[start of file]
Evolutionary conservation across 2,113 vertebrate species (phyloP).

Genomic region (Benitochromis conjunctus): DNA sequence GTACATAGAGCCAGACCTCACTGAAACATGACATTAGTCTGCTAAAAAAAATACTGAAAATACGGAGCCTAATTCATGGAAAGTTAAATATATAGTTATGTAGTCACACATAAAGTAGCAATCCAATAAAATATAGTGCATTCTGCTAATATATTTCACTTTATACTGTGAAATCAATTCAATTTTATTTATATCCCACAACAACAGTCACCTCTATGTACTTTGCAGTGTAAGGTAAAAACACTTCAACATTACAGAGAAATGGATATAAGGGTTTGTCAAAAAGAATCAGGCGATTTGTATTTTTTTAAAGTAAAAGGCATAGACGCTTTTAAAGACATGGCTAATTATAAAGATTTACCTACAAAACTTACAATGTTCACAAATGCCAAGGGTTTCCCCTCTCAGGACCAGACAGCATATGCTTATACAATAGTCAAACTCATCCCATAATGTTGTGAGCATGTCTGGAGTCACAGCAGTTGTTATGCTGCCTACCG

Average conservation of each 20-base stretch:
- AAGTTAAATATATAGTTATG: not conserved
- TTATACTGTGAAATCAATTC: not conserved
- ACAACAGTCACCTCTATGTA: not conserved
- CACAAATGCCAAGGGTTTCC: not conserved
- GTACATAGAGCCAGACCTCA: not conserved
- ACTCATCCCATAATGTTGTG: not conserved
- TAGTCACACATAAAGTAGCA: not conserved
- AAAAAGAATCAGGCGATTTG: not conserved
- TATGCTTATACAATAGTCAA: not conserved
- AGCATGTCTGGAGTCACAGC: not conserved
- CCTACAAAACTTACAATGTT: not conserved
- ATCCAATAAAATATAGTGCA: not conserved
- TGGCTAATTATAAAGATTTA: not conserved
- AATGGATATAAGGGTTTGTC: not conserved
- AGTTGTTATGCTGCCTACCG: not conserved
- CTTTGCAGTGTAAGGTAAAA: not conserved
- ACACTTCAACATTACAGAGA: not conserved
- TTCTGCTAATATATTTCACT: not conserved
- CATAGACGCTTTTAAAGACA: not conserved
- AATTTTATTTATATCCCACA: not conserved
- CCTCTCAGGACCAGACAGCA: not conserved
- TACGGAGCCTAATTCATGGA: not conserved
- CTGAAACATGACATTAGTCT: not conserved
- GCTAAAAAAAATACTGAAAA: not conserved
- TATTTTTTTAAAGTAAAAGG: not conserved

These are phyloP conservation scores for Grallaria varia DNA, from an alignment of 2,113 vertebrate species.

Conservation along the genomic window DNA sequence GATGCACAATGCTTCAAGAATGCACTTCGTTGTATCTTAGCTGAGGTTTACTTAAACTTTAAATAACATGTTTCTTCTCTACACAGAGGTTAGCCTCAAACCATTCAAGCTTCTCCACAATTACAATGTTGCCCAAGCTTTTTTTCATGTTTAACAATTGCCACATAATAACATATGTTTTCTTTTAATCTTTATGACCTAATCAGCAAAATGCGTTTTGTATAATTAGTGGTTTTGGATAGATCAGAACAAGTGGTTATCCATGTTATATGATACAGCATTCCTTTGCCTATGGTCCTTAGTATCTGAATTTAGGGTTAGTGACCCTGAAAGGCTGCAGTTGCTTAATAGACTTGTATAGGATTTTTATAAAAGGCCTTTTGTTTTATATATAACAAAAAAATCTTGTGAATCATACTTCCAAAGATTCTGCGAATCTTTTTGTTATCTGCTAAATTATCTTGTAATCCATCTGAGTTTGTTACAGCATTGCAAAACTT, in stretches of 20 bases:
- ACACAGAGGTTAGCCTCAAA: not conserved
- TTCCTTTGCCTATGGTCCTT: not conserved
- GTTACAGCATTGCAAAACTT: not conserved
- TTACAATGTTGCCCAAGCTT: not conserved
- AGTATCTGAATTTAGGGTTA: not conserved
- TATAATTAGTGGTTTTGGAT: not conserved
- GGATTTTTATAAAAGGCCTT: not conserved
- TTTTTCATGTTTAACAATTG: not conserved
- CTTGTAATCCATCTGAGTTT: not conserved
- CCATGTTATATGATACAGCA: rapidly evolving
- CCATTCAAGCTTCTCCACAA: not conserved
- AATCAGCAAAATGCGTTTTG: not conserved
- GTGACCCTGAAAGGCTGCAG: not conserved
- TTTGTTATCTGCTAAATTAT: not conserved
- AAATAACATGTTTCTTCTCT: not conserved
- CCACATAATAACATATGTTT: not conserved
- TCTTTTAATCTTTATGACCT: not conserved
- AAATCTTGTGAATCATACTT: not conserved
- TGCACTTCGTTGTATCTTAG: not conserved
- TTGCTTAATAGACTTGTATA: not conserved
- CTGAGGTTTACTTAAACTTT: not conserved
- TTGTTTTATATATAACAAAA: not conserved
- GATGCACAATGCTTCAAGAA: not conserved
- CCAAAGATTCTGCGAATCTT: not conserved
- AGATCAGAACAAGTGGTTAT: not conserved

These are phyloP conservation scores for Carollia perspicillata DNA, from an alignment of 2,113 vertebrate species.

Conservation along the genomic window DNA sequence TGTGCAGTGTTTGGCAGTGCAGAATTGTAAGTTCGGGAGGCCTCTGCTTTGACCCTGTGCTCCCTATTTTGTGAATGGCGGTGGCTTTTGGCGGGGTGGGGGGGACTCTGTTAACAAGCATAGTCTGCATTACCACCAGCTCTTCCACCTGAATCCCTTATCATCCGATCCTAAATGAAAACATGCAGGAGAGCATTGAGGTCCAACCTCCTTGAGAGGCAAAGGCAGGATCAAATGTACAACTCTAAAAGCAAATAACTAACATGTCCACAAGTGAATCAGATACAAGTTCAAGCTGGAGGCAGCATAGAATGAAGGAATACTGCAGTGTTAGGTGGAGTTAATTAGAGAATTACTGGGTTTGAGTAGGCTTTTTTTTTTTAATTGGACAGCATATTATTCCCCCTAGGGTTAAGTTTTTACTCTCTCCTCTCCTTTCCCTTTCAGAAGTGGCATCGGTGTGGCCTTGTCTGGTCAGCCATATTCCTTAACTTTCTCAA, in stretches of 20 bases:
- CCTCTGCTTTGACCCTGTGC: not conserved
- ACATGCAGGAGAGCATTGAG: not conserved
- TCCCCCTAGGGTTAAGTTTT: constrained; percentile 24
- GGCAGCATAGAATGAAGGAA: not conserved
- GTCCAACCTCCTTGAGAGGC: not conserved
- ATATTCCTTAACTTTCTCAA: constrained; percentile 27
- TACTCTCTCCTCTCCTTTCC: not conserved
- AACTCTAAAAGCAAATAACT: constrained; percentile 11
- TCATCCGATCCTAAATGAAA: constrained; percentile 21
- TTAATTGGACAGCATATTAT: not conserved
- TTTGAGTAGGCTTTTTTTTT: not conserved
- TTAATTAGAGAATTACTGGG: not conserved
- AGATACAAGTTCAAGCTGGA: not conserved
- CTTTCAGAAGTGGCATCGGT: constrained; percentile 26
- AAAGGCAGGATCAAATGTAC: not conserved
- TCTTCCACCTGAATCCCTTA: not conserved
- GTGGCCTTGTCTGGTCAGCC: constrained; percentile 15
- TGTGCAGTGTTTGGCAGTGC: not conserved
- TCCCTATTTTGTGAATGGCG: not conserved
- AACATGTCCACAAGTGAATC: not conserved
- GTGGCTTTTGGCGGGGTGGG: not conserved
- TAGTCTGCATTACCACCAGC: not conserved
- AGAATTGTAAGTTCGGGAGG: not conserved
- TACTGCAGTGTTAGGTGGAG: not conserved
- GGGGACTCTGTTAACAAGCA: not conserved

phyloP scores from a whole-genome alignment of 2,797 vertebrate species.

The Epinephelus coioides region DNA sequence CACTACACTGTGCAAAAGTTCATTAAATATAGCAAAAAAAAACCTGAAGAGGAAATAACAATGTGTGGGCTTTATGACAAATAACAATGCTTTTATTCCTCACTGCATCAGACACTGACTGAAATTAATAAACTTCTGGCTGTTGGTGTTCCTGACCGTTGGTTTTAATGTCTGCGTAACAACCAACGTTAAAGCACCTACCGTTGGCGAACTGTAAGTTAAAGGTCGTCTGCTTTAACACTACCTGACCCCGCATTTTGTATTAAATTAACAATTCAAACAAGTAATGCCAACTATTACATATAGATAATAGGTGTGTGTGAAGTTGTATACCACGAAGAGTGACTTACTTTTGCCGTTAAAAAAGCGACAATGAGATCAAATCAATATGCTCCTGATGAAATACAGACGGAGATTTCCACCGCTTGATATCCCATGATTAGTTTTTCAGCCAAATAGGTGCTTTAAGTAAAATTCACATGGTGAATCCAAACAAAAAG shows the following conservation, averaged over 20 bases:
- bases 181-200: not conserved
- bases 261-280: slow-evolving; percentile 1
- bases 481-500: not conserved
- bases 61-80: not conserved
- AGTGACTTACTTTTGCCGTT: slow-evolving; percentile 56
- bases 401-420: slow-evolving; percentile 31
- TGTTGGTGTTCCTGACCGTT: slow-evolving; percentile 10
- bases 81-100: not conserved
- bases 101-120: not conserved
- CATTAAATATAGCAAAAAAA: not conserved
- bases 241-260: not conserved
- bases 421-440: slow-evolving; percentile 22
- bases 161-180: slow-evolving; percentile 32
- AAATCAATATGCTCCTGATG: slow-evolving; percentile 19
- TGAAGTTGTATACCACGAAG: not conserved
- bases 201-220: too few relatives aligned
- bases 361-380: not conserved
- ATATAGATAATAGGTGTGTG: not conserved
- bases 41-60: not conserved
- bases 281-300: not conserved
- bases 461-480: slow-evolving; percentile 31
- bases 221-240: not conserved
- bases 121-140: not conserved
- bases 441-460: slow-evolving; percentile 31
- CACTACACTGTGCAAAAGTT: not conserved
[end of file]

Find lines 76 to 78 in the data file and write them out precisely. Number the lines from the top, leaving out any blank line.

- TCCCTATTTTGTGAATGGCG: not conserved
- AACATGTCCACAAGTGAATC: not conserved
- GTGGCTTTTGGCGGGGTGGG: not conserved